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Thread: Moving averages

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    Default Moving averages

    Just trying to understand these things. Would someone mind reviewing and correcting my understanding? In summary 1. if the share price is above the MA the market is bullish 2. if the share price is below the MA the market is bearish, ie. not really supporting this stock. When to buy based on MA? When MA30 crosses above MA120 When to sell based on MA? Converse. So in this example attached for pfi, it looks like it might be getting near time to buy.......
    Last edited by Fred114; 08-03-2012 at 01:36 PM. Reason: image control

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    Senior Member Halebop's Avatar
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    Nice question Fred!

    I'm not a big fan of moving average but would be interested if someone has some empirical stats on their predictive powers? Suspect they would also be influenced by the broader trend (Trending vs Ranging)

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    Just an extra word of advice, when using moving averages make sure that your stock is trending, not ranging. If your stock is not trending (i.e. it is oscillating within a rough range) then moving averages won't be very useful and trading based on them will just cost you a fortune in brokerage.

    Halebop:
    I did some very naive backtesting and here are some results:
    NZX50 30/4/04 to 06/03/21:
    Buy and hold over this time: 29.3% increase.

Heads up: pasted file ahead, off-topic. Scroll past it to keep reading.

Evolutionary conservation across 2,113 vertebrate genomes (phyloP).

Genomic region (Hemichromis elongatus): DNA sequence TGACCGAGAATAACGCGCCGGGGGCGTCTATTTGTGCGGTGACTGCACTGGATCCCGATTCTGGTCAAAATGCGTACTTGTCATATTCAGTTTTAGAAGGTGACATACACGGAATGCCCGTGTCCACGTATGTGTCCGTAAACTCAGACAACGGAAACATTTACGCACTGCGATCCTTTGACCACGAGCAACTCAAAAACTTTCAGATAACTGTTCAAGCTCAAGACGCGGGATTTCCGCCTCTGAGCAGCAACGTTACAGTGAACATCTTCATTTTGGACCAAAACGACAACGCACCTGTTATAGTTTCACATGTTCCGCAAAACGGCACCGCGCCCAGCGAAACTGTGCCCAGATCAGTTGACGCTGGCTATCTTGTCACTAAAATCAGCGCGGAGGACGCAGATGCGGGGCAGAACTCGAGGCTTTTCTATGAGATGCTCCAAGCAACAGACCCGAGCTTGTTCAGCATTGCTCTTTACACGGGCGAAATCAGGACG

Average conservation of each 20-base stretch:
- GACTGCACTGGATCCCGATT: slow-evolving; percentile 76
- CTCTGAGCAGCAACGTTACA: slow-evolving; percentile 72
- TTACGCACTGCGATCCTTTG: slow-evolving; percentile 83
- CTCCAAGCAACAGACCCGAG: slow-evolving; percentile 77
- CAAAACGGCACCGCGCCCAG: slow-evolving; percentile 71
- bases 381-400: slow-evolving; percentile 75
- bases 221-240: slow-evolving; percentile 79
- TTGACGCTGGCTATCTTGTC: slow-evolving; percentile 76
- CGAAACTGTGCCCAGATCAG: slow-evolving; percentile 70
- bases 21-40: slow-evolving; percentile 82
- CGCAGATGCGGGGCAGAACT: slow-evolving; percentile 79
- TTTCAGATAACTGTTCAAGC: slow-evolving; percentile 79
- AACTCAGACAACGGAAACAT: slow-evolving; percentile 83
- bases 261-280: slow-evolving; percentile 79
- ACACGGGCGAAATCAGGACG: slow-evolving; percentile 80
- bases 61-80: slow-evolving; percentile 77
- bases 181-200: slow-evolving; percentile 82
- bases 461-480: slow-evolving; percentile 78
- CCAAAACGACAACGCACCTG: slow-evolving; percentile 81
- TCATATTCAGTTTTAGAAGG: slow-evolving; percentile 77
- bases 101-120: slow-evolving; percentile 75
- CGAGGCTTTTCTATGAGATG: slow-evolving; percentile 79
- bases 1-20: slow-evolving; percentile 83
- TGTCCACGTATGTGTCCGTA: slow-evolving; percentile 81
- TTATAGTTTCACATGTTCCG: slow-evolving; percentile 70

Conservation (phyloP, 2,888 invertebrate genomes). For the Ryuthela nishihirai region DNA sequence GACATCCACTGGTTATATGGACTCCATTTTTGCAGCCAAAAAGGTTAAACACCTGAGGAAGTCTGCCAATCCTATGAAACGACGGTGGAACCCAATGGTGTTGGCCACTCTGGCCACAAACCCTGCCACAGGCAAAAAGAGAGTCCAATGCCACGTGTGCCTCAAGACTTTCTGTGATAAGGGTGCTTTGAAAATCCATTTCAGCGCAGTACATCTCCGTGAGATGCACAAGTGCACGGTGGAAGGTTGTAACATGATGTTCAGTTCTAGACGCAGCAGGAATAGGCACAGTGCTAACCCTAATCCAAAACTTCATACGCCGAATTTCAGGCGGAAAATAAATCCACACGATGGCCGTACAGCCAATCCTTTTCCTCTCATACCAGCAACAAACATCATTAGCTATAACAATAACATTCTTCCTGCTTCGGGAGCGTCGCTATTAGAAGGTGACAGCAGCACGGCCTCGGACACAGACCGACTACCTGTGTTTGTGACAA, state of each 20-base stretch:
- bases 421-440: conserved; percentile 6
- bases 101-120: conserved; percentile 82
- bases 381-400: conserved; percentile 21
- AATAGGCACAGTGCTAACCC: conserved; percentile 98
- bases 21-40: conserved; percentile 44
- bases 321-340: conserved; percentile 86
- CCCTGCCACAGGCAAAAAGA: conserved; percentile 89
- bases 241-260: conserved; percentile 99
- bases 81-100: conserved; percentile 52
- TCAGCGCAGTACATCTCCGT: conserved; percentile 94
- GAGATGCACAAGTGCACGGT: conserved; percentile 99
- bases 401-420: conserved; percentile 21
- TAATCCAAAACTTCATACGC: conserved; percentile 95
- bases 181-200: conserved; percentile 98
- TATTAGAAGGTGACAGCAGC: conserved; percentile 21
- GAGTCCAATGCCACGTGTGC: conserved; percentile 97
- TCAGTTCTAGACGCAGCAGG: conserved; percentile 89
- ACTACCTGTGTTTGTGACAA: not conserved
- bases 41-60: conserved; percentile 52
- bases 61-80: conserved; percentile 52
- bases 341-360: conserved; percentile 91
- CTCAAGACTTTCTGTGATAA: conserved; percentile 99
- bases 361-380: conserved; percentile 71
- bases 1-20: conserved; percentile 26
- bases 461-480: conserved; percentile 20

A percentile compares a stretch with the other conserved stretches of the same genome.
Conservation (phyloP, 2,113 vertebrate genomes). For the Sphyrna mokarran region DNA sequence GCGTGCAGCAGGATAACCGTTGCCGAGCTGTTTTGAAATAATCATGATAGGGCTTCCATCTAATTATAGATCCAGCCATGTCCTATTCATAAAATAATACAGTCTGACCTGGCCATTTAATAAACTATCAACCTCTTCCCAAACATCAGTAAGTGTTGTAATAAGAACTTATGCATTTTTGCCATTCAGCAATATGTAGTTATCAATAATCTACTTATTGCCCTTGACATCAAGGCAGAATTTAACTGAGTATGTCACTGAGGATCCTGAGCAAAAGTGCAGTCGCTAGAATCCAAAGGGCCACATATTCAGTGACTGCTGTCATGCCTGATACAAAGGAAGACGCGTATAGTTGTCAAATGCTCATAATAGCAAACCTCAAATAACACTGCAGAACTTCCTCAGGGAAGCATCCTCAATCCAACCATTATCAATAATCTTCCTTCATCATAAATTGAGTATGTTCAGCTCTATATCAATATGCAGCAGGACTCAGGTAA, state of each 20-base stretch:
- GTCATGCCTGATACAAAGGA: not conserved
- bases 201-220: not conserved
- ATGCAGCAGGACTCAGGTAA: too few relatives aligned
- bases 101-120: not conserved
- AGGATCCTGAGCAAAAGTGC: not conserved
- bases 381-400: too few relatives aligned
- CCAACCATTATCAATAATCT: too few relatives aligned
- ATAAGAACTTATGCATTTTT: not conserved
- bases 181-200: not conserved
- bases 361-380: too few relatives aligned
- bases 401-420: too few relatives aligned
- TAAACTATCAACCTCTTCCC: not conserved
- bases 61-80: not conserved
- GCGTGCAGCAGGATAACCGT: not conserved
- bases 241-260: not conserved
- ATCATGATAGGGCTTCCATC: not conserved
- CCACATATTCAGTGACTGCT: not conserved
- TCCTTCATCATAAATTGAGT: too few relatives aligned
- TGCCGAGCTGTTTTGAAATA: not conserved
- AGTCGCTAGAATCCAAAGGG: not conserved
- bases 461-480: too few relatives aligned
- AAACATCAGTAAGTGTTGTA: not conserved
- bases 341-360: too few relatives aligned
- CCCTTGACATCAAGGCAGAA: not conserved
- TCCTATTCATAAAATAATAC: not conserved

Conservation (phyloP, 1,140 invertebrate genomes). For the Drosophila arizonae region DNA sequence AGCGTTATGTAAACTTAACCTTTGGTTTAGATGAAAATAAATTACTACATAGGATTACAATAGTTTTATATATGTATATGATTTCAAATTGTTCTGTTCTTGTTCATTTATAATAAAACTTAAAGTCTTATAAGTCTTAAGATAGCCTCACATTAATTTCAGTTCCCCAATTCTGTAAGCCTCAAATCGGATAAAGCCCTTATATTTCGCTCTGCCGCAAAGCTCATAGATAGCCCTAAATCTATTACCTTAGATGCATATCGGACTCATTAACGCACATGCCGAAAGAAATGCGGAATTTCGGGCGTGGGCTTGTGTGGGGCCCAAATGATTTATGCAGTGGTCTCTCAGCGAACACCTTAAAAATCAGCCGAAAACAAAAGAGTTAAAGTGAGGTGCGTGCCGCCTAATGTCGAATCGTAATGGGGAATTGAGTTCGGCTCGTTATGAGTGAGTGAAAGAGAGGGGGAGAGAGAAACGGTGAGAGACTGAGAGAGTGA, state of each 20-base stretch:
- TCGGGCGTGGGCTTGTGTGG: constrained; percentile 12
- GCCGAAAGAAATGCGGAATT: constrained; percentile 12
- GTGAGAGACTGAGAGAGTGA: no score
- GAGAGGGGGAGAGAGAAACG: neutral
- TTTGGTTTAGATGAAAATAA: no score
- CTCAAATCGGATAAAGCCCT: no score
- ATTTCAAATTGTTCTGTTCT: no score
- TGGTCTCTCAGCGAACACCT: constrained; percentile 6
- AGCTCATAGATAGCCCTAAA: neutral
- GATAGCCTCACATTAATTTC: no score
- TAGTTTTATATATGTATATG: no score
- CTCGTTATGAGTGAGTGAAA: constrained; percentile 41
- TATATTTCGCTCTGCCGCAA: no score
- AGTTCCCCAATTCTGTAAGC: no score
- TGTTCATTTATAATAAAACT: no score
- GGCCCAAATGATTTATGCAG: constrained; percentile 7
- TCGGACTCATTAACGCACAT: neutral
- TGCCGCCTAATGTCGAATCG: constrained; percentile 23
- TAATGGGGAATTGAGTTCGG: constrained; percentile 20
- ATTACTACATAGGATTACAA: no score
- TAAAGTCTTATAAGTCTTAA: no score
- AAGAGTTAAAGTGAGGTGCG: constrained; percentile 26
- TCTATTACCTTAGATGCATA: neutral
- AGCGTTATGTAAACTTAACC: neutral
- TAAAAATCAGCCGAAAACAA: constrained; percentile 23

Buy at lowest point and sell at highest: 79.2% increase.
    Buy whenever price goes above 31 SMA and sell when price goes below: 72.9% increase - brokerage on 62 trades = 48.1% on brokerage of 0.4%.
    Buy/Sell whenever 7 EMA crosses 82 EMA: 60.8% increase - brokerage on 13 trades = 55.6% on brokerage of 0.4%.

    Better results when using a trend-identifier.

    Results are indicative only, I'm not suggesting to use them or anything, just pointing out that MAs could potentially be used profitably.

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    Senior Member Halebop's Avatar
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    Quote Originally Posted by darksentinel View Post
    Halebop:
    I did some very naive backtesting and here are some results:
    NZX50 30/4/04 to 06/03/21:
    Buy and hold over this time: 29.3% increase.
    Buy at lowest point and sell at highest: 79.2% increase.
    Buy whenever price goes above 31 SMA and sell when price goes below: 72.9% increase - brokerage on 62 trades = 48.1% on brokerage of 0.4%.
    Buy/Sell whenever 7 EMA crosses 82 EMA: 60.8% increase - brokerage on 13 trades = 55.6% on brokerage of 0.4%.
    Cheers DS, not a huge sample but impressive results all the same. I'm assuming on something like a 31 SMA the average hold time would have been relatively compact for your 48%?

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    Quote Originally Posted by Halebop View Post